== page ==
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Democrats are entertaining a once-unlikely prospect: retaking the House majority by winning in the South.

The party is newly invigorated about its chance to pick up a seat each in Alabama, Louisiana and maybe even Georgia. After years of Republicans shutting them out of the congressional mapmaking process in nearly every Southern state, Democrats have turned to the courts to claw back what they saw as nefarious GOP gerrymandering.

It may be starting to pay off.

Democrats are hoping court rulings will allow for new lines that could redefine Black voter representation and give their party an echo of the kind of Southern footprint it had in decades past. It’s impossible to know how many seats could become competitive, but the party is hoping a handful may come into play and that new maps could even threaten the likes of Reps. Nancy Mace (R-S.C.) and close McCarthy ally Garret Graves
(R-La.). Some of that process could even happen in time for the 2024 election — when House Minority Leader Hakeem Jeffries needs to flip only five seats to claim the speaker’s gavel.

It’s unlikely that major change will kick in before next November. But there’s a real chance that the Supreme Court’s bombshell ruling last month, which declined to whittle down the Voting Rights Act, could reverberate throughout the deep South in the next few election cycles.

Despite a redistricting brawl already underway in Alabama, Democrats think they have a real chance to grow their numbers. Other court battles in Texas, Florida and South Carolina could yield more gains.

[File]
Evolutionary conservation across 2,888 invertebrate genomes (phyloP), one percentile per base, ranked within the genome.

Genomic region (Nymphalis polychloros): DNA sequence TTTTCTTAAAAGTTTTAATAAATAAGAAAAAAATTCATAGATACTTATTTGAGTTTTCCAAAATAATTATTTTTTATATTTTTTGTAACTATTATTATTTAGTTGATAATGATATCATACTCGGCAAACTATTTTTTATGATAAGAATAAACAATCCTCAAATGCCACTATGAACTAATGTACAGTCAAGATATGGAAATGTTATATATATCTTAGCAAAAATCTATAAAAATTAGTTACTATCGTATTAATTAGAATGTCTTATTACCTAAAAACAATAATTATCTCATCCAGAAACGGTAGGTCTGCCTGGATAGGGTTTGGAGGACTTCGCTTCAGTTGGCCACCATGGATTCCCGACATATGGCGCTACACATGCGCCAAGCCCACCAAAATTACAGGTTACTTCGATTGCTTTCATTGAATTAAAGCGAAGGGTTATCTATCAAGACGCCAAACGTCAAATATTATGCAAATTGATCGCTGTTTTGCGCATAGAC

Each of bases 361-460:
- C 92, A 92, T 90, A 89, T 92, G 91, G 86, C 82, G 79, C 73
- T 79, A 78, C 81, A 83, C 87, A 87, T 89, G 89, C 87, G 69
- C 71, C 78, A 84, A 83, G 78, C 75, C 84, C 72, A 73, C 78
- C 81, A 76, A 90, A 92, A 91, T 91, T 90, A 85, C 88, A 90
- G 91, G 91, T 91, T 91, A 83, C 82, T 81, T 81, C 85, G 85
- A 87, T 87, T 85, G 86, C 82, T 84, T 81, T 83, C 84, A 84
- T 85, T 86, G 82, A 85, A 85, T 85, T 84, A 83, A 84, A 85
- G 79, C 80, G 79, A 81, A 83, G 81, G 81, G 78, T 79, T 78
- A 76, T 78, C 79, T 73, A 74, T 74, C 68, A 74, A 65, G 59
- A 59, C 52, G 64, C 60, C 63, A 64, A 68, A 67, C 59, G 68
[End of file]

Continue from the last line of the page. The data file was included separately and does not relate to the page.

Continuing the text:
“Who would have thought?” said Rep. Greg Meeks (D-N.Y.), a senior Congressional Black Caucus member. “As took place in the ‘60s, when the South led with voting rights and civil rights … the South could save democracy again.”

Meeks is not alone in strategizing how to take seats in places like Alabama and Louisiana if Democrats win battles for new maps before November. Speaker Kevin McCarthy said this week he’s personally made calls to inquire about the fate of Alabama’s maps. And senior Democratic officials have begun early candidate recruitment in both states.

“I’ve been on the phone recruiting members. I have worked with states on their recruitment,” said South Carolina Rep. Jim Clyburn, Congress’ most powerful Southern Democrat. Clyburn is making plans in his home state in case courts side with Democrats on a racial discrimination case centered on the district held by Mace, with the Supreme Court expected to hear that case this fall.

Republicans say Democrats are exaggerating their opportunity, given the steep political and legal hurdles. GOP lawmakers in many of those states are resisting changes to their maps, drawing out the timeline on new districts.

Take Alabama, where the conservative-led Supreme Court’s ruling led to a redraw of the state’s maps by 2024 to give more power to Black voters. Despite the strict order, state lawmakers have so far drawn maps that lean Republican and aren’t actually Black-majority districts — likely fueling even more court battles.

“Good luck,” said Rep. James Comer (R-Ky.) of Democrats’ plans to sue in pursuit of more seats in the South. The party’s brand, he said, is too toxic to win even if they secure more favorable maps. “Outside of the biggest cities in the South, I don’t think they have a snowball’s chance in heck of winning a seat.”

In addition to Alabama, Democrats hope that the courts will force two other closely watched states, Louisiana and Georgia, to redraw district lines in the coming months or years.

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